"When you write her, tell her we're still keeping her in our prayers. She'll like that, I expect," Bridget said. It was good news, Mary well enough to travel back, when Bridget had feared the ship alone would kill the dear woman and Jed Foster with her. She ached for her boys, did Bridget Brannan, but it would do her good to have her girls back with her, even if she'd never say it aloud. Mary would know and would take her hand.

Emma Green sounded like a dove. Her voice was low and deliciously sweet and it was all Henry Hopkins could do to keep from kissing her whenever she was near. They were growing closer again, wordlessly, a glance here and a lingering touch there, and she was more beautiful every time he saw her. The man's face was receding, the man he'd murdered, and if he could not bear to consider their embrace while he was awake, Henry found his sleeping mind was ready to return to that moment, to the taste of Emma's parted lips, the entrancing feeling of her pliant body against his, the carnal impulse she had seen and seeing, welcomed, adored.

"Am I intruding?" she called out softly. He sat at his desk to try and compose this week's sermon. Since Ayres' farm, he'd been a poor minister to his flock, words coming to him slowly if at all. He knew his lessons had been poor things, barely enough to keep soul alive. He felt God's grace with the ease of finding a text, the appearance of the next sentence like a ripe, ruddy fruit.

"Never. You sound…joyful, Emma. Shall you tell me why?" he asked. Oh, she was beautiful! He felt his flesh yearning for hers, his spirit ready to fly—and he sat still in his chair, willing himself to the simplicity of the wood, his boots on the floorboards.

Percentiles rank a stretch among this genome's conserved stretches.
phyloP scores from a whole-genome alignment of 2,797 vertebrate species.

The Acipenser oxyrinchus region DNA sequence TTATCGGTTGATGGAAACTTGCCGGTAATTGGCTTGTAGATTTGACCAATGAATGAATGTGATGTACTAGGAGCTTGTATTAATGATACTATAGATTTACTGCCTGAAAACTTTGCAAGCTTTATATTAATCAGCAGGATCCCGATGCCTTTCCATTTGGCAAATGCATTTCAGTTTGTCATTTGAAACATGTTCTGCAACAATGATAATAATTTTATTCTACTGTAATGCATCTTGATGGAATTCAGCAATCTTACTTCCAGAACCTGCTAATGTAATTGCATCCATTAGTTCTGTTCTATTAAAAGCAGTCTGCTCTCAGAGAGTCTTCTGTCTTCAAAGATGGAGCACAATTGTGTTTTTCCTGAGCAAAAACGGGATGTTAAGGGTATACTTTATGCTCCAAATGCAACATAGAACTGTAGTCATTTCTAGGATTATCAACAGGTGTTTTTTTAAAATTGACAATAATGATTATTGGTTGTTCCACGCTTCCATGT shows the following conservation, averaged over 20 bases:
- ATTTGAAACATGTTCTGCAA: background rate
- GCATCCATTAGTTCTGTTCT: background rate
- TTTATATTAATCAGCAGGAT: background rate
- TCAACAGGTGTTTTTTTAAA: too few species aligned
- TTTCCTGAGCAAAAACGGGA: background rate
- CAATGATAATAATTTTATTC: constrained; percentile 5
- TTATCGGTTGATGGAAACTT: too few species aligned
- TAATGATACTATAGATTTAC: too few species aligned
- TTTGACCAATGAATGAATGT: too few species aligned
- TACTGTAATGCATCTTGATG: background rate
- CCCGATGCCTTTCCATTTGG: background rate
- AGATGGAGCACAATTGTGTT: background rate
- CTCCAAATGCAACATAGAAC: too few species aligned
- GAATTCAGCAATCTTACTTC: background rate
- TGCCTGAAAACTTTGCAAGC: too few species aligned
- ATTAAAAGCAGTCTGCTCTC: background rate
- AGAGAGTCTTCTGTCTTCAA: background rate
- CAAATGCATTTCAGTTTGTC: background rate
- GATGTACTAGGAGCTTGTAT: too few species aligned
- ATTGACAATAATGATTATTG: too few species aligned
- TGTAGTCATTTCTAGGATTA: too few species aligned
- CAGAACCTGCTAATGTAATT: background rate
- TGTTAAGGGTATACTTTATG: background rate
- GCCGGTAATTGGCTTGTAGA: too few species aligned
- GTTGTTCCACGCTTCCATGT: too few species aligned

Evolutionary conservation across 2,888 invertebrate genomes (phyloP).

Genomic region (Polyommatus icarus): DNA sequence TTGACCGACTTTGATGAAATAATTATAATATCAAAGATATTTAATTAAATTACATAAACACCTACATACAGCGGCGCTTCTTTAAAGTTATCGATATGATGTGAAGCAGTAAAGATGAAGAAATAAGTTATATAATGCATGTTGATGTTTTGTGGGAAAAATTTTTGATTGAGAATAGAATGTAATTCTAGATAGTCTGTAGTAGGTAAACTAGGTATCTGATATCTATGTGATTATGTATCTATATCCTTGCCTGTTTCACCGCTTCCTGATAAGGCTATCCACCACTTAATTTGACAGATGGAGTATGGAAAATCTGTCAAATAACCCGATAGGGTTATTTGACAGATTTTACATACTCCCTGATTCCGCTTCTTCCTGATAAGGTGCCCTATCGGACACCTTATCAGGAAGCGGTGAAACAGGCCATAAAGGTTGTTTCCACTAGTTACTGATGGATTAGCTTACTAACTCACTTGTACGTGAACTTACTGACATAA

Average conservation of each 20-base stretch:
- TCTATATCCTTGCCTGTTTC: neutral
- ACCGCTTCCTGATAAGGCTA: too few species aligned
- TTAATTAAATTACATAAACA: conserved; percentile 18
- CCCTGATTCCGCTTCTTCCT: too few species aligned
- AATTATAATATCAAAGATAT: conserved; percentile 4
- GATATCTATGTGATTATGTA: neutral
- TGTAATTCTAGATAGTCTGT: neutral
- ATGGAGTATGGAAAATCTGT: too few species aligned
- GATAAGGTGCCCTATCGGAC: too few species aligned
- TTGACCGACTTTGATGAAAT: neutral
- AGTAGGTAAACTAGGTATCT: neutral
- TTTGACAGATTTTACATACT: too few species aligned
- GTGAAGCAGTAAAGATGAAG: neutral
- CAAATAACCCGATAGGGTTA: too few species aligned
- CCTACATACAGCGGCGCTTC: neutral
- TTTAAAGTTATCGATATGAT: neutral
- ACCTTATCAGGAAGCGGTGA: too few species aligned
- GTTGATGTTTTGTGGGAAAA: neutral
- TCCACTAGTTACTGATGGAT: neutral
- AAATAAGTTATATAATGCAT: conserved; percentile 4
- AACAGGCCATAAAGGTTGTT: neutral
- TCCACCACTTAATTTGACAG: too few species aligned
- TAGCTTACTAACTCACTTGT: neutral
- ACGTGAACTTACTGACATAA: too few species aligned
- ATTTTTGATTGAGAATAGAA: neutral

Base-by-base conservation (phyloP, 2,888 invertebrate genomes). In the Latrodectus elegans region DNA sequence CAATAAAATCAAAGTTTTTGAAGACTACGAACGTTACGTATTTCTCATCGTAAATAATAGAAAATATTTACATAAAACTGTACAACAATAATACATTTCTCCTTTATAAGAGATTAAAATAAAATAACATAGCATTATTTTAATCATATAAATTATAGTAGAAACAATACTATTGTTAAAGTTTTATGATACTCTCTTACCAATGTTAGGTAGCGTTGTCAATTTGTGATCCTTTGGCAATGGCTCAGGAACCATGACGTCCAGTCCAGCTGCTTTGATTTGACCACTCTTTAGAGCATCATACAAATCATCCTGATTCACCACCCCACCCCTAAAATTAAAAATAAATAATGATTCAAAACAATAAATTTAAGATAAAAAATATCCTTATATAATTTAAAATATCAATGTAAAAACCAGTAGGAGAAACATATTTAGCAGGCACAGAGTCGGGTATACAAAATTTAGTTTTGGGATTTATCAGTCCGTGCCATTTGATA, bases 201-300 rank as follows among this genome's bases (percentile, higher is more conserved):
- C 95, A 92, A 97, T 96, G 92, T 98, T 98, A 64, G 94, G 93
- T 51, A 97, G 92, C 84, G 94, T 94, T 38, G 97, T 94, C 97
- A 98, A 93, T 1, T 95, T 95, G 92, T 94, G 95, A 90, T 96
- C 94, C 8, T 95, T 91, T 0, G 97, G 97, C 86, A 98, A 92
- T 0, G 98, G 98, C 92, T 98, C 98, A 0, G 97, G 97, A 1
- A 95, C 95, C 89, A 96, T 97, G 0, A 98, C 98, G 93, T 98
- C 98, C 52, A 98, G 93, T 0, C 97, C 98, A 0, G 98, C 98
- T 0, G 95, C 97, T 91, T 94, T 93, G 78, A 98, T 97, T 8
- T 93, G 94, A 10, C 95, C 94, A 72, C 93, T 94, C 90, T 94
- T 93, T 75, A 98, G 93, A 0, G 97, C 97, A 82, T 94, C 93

"I've had a letter. From Mary, Nurse Mary. She writes—oh, Henry, she says she is coming back. She's coming home with Dr. Foster!" Emma said, her cheeks rosy and her lips curved in a smile that teased and enticed in its innocent affection.

"He will be so glad," Henry said, imagining Jed Foster's dark eyes bright again, his arm around Mary's waist, ready to catch her if she stumbled. How he had suffered without her! Henry was happy—for his friend, for his friend Mary, a woman he had esteemed and admired and frankly delighted in, a fellow Abolitionist, a Yankee after his own heart, familiar with what winter held and why freedom mattered most of all. Henry was happiest to see Emma's reaction to her letter, her friend and mentor returned, the sister she needed.

"You think of him first?"

"Only in that his need of her was greatest—and I understand that, as his minister and his friend. And as a man who knows what it is to love a woman…to the exclusion of anything, everything else," Henry said, looking at her directly, watching how she dropped her lashes and collected herself before she spoke.

"I see. It will be good for the boys…to have him less distracted, to know she is here whenever he could want her. And do you know, I think she must feel the same. For she mentioned him not at all in that first letter and now, he is the only one she writes of," Emma replied, playing with the lace at her throat, where he had once fumbled buttons free, to stroke the delicate skin.

"She wrote to you, Emma," he pointed out. "She wished you to know she would rejoin us."

"Perhaps because she thought I am a terrible gossip and would run about announcing it to everyone…exactly as I have," she said, beginning in jest and finishing with a doubtful tone. This was never Mary's intention; he could hear her voice, quite crisp "Mr. Hopkins, you must set this right!" He stood and walked the step it took to get to Emma's side, reached out his hand to take hers. It was slender, as he remembered, but it fit more perfectly than he had recalled.

"You've done nothing wrong. You've only given everyone some happiness, long overdue. Thank you for being our angel, spreading the good news," he said. My angel he meant and thought perhaps she had heard it thus. She was quiet, the way a dove could be, waiting for the dawn.